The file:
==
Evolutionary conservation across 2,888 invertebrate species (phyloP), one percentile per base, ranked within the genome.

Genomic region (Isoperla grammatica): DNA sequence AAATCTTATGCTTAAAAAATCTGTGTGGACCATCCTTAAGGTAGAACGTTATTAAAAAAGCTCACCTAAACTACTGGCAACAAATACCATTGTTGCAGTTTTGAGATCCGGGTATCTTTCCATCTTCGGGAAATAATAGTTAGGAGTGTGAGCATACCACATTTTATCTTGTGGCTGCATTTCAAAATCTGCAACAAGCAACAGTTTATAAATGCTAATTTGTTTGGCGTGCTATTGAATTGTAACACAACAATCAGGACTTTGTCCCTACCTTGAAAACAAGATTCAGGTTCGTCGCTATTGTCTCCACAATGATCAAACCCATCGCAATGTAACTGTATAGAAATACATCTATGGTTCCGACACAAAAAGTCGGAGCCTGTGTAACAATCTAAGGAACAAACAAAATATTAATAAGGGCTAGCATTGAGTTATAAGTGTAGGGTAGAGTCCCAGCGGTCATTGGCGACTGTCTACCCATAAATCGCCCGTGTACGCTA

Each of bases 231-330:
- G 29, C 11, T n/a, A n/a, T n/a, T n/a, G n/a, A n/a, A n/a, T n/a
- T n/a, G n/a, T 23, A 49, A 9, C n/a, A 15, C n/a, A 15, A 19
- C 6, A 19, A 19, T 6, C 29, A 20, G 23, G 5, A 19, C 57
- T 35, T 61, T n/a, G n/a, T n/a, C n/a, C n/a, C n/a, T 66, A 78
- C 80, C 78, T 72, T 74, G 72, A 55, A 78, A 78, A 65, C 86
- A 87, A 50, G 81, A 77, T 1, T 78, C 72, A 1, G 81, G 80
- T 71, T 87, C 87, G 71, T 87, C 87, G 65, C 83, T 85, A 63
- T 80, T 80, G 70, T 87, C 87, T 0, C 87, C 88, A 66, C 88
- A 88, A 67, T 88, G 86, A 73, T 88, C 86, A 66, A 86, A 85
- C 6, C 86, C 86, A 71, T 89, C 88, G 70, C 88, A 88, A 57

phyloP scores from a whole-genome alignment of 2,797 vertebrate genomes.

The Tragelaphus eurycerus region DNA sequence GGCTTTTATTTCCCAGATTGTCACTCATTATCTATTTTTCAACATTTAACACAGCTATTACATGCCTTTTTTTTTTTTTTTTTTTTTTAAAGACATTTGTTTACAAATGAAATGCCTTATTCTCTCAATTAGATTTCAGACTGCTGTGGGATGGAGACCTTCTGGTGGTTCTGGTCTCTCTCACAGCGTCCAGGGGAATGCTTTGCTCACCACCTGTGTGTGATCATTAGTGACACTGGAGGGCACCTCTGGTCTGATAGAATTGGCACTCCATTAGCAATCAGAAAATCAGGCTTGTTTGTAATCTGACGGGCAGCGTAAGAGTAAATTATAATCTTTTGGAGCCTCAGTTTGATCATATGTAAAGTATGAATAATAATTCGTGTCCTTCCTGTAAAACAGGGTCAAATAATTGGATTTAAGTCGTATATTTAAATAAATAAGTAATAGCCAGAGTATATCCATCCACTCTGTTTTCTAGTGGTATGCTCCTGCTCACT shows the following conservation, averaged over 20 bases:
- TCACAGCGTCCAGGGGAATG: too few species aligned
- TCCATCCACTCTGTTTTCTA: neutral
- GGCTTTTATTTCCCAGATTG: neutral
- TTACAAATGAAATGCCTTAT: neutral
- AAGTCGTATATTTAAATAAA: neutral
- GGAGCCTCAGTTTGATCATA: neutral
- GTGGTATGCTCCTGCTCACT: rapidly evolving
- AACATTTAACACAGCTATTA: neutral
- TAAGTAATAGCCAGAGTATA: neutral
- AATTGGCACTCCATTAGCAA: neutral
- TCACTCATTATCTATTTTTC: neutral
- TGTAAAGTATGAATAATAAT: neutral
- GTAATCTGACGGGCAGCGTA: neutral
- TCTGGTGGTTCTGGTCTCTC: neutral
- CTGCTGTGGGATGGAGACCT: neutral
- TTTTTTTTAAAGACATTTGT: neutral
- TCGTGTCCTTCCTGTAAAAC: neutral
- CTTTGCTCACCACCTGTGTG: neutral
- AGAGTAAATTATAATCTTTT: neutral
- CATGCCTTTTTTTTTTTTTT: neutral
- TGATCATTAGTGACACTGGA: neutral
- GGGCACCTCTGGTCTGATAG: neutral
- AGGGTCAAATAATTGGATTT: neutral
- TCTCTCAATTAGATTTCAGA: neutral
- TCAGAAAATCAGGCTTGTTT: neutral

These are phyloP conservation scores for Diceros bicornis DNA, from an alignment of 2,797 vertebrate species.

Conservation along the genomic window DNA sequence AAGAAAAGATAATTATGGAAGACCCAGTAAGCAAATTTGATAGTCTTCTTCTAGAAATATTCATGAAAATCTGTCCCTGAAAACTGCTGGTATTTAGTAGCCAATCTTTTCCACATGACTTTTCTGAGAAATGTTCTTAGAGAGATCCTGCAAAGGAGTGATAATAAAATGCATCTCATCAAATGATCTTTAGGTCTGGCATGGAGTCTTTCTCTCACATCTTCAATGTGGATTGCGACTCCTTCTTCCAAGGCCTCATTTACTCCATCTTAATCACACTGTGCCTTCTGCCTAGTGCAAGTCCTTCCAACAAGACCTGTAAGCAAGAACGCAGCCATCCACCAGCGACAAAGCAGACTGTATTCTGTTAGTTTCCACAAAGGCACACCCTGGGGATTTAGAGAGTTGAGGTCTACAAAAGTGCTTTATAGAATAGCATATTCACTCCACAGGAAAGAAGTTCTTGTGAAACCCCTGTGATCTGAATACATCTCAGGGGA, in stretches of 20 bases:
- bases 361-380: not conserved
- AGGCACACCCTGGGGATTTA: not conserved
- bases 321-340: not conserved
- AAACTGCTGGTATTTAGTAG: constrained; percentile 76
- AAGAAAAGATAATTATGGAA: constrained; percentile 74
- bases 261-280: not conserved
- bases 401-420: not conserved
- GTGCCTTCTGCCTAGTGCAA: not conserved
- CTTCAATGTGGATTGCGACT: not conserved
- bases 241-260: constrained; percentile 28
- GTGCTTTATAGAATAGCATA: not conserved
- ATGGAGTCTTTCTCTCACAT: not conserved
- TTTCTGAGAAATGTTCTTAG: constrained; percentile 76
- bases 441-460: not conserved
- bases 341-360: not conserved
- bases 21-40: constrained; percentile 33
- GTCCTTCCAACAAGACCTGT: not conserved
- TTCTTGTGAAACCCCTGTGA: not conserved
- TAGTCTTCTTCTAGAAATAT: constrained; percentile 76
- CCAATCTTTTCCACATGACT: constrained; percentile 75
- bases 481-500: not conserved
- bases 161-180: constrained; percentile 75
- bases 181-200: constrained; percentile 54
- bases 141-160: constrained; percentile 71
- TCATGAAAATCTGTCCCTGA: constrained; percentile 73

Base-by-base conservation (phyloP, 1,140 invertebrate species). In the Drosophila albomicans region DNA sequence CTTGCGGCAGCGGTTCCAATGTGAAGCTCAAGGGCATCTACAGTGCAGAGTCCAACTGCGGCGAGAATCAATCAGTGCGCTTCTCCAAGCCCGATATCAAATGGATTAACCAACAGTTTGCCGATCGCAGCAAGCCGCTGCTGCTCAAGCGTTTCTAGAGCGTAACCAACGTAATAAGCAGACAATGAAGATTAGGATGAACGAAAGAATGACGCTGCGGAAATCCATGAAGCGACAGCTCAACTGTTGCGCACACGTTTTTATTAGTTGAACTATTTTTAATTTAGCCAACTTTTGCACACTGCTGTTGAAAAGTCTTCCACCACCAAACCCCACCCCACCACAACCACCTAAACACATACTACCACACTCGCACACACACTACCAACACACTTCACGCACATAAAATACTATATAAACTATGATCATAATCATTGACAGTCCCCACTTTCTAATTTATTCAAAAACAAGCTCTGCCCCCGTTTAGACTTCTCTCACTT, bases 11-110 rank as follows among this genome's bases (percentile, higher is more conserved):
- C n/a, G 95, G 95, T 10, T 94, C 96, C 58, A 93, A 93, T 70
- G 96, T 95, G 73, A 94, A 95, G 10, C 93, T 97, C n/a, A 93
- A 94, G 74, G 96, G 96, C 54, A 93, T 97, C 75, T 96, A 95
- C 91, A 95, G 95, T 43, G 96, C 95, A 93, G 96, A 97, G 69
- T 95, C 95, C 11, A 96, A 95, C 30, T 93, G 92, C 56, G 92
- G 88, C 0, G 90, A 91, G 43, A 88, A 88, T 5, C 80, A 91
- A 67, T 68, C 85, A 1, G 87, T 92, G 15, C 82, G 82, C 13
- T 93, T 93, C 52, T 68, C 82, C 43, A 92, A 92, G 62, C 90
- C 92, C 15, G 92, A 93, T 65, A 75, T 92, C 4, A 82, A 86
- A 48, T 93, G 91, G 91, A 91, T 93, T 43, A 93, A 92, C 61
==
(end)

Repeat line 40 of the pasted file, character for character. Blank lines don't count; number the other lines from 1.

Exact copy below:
- TCAGAAAATCAGGCTTGTTT: neutral